The Great Outdoors (UK)

Your adventures this month

When the sun is out and the days are long, combine a visit to Scotland’s tenth highest peak with one of the finest ridgewalks in the Southern Highlands

- Words: Stefan Durkacz Photograph­y: David Lintern

From knife-edge ridge-walks and sunset wild camps to long-distance adventures and peak-bagging hikes, TGO readers have been tagging us in a wonderful array of images and videos on social media this month. Here are some of the best pictures we’ve spotted on Instagram…

Mighty Ben Lawers is the highest mountain in the Southern Highlands, and the tenth highest in Scotland overall. Despite its stature, it’s more approachab­le than many of its peers in the top ten list, which make it a good choice for the less experience­d looking for a first taste of the really big stuff. Clear paths and uncomplica­ted routefindi­ng give relatively easy access to grand mountain scenery and magnificen­t views. Being able to set off from above the 400 metre contour certainly helps too. It’s a popular and often busy summit as a result. Paths have suffered from erosion, although much work has been done by the landowner – the National Trust for Scotland – to remedy this. Ben Lawers is also a key National Nature Reserve, boasting the finest collection of rare arctic-alpine plants in Britain, as well as over 600 different varieties of lichen.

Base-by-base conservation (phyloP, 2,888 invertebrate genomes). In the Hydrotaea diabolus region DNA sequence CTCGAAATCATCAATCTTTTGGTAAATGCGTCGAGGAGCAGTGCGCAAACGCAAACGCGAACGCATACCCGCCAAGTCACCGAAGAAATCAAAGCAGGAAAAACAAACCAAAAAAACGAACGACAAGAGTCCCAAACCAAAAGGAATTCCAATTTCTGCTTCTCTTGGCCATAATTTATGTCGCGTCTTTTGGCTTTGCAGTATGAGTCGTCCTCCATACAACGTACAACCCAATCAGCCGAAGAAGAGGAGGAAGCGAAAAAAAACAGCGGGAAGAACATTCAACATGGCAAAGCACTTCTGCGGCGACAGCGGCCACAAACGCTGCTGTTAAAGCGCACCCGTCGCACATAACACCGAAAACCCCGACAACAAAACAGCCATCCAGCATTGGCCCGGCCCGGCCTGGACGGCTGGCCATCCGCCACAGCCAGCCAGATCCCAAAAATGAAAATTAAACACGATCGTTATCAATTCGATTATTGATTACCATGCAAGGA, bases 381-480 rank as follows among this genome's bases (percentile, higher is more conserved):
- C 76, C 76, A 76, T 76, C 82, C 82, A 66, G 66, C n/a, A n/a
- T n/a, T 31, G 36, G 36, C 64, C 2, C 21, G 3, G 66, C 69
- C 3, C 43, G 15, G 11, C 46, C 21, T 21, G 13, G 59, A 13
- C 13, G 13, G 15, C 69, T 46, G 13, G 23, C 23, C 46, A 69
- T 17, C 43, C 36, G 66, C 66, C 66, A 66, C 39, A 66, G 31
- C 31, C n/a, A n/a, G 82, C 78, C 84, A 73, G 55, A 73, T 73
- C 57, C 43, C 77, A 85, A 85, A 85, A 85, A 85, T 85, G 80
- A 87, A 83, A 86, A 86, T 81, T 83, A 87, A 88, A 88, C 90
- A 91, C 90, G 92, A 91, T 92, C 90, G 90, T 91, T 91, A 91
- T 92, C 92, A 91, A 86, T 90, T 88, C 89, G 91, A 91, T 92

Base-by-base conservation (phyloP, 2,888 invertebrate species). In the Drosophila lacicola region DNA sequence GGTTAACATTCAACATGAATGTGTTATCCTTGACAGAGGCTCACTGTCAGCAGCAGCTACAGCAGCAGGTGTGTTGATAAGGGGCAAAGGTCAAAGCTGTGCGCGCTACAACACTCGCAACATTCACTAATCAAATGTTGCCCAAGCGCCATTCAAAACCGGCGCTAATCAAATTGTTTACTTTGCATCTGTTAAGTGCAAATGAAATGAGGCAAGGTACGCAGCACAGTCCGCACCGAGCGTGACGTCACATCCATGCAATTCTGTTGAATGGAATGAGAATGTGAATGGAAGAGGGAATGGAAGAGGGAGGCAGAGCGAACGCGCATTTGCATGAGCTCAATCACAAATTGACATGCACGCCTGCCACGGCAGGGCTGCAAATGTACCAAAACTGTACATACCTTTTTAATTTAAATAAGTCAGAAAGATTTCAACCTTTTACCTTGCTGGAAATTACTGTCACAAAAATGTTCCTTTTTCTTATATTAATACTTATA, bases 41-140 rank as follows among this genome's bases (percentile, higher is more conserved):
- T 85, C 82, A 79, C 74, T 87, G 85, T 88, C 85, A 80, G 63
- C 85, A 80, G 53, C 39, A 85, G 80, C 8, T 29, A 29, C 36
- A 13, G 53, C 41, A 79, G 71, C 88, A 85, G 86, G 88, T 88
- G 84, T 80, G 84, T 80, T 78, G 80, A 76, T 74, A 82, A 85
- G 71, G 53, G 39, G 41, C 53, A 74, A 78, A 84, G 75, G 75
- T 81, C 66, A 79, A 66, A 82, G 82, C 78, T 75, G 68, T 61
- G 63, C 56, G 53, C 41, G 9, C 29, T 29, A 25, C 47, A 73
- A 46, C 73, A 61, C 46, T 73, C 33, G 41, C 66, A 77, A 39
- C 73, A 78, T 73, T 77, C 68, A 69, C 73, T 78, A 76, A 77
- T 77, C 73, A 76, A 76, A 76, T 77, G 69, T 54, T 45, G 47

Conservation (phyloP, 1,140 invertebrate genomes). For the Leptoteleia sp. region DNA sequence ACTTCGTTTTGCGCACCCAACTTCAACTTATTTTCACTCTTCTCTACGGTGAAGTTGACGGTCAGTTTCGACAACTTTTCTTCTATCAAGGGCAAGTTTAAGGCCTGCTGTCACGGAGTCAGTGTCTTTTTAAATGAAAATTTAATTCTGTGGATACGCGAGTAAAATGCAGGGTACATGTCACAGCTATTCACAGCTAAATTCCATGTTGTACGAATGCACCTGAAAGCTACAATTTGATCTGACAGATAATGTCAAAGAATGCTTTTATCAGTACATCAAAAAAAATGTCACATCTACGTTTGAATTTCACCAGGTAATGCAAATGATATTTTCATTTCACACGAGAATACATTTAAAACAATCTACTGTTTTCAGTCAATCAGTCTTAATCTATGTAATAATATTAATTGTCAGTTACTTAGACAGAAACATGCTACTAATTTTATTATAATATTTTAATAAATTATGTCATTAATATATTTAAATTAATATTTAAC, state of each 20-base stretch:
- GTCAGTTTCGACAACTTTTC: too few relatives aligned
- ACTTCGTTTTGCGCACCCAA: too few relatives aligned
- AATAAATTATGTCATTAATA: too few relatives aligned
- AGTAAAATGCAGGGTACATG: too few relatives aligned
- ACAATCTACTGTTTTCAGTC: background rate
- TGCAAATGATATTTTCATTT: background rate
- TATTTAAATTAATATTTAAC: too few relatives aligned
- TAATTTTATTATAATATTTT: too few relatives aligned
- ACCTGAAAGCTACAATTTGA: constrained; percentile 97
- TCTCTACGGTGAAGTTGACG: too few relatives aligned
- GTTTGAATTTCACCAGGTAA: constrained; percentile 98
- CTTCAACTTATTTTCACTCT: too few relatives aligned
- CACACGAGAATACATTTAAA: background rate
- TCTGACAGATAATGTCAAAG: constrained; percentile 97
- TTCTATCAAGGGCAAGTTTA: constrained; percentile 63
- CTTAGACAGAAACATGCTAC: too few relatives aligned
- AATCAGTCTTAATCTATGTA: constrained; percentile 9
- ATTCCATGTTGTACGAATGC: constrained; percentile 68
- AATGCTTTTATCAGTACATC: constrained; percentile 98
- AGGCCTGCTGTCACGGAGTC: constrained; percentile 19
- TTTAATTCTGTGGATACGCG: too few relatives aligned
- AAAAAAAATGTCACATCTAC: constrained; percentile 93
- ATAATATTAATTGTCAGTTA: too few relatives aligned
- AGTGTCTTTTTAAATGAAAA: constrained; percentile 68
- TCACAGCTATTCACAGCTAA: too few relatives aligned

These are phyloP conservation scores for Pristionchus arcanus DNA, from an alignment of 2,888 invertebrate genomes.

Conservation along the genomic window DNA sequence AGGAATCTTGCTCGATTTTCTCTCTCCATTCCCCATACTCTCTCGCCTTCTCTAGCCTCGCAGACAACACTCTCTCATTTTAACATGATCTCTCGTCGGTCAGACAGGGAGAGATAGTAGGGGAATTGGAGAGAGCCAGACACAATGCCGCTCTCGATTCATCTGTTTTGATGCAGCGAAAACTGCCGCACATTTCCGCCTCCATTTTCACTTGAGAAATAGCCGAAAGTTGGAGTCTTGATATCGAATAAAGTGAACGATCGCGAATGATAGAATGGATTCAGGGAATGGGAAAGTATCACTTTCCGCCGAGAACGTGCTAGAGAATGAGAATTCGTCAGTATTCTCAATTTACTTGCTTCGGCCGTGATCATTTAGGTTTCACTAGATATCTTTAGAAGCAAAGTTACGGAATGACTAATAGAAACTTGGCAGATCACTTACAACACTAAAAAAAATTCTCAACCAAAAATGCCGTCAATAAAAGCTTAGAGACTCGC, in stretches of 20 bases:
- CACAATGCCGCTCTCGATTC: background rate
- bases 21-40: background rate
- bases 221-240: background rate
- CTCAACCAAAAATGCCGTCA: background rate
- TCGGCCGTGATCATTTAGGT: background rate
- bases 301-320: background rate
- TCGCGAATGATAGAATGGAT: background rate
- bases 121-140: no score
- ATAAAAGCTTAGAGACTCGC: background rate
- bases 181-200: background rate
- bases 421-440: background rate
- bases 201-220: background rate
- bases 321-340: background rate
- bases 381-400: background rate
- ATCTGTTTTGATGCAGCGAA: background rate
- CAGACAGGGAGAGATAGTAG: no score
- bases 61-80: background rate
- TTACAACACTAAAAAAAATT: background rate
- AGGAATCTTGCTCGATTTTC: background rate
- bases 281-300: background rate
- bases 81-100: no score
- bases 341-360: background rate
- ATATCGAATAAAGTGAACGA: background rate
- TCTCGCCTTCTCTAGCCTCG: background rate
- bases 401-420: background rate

Despite being easily accessible from the car park on the high road between Loch Tay and Glen Lyon, Ben Lawers is a little awkwardly placed for round trips. The most common approach is a

straightfo­rward out-and-back walk via the intervenin­g Munro of Beinn Ghlas on well-worn paths, with the option of bypassing Beinn Ghlas on the return via a path across its north-facing slopes. For the long days of summer, a more challengin­g and satisfying option is the full high-level traverse along the skyline above Loch Tay, continuing beyond Beinn Ghlas and Ben Lawers over a further three Munros (An Stuc, Meall Garbh and Meall Greigh), before descending to the main road by Loch Tay. This skyline route benefits from two cars or a lift, and there’s no parking at this end of the route but cars can be parked for a fee at the Lawers Hotel about 350m west along the A827. Care is required walking this short stretch of road.

The crux of the route is a very steep scramble down from An Stuc, the sharpest peak on the ridge. The gentler summits of Meall Garbh and Meall Greigh then give time and space to unwind with a fine, grassy high-level tramp and a long and pleasant descent to Loch Tay.

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 ?? ?? Illustrati­on: Jeremy Ashcroft. For personalis­ed prints see jeremyashc­
Illustrati­on: Jeremy Ashcroft. For personalis­ed prints see jeremyashc­

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